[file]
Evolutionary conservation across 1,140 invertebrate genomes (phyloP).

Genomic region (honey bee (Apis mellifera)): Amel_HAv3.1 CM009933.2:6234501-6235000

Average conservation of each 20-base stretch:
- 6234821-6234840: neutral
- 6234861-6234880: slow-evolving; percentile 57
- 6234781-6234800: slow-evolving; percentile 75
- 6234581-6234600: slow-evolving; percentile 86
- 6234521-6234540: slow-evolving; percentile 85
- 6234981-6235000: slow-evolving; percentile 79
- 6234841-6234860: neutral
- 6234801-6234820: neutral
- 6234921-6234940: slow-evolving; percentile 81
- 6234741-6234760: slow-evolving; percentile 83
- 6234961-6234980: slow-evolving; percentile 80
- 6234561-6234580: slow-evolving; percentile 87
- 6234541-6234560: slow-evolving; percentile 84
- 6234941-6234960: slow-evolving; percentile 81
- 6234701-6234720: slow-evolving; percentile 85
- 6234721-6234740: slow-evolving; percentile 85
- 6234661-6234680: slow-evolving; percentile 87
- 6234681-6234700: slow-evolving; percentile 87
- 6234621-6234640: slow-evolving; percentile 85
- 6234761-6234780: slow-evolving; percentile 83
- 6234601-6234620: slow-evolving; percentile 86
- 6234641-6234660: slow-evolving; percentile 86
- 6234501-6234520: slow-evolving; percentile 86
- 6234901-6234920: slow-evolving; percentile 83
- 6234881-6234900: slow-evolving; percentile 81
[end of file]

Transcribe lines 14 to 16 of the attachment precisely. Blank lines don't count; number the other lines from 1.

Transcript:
- 6234961-6234980: slow-evolving; percentile 80
- 6234561-6234580: slow-evolving; percentile 87
- 6234541-6234560: slow-evolving; percentile 84